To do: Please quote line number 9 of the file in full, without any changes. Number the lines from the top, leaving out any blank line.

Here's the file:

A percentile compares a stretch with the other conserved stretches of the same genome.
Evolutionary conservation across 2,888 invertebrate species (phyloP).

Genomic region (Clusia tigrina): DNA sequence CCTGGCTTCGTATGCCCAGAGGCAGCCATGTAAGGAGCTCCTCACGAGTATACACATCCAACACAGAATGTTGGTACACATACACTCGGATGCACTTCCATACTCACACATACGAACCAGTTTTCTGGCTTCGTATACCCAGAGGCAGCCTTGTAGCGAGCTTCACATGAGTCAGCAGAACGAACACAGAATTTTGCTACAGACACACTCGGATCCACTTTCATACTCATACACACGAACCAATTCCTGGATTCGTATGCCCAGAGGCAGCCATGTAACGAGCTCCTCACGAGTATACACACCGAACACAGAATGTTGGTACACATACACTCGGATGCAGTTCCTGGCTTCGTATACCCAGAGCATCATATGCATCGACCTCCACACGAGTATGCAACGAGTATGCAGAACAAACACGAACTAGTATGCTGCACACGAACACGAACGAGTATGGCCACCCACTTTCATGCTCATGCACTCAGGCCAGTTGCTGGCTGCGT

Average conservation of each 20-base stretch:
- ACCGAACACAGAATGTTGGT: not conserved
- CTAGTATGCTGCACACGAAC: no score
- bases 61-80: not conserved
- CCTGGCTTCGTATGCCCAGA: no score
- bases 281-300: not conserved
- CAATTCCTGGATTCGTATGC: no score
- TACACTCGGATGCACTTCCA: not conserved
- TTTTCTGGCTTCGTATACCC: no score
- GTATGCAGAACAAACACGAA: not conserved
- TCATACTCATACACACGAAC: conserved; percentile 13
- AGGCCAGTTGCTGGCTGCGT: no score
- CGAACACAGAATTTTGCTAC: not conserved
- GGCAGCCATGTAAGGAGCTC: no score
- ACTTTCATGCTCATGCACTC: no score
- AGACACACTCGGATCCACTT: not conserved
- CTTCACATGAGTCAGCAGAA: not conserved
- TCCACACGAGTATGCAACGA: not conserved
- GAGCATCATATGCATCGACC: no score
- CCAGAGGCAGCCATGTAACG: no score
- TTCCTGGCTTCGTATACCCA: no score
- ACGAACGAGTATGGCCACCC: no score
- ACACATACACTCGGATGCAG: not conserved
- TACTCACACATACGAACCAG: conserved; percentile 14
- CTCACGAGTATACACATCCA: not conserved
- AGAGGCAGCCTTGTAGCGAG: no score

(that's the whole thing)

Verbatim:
- bases 281-300: not conserved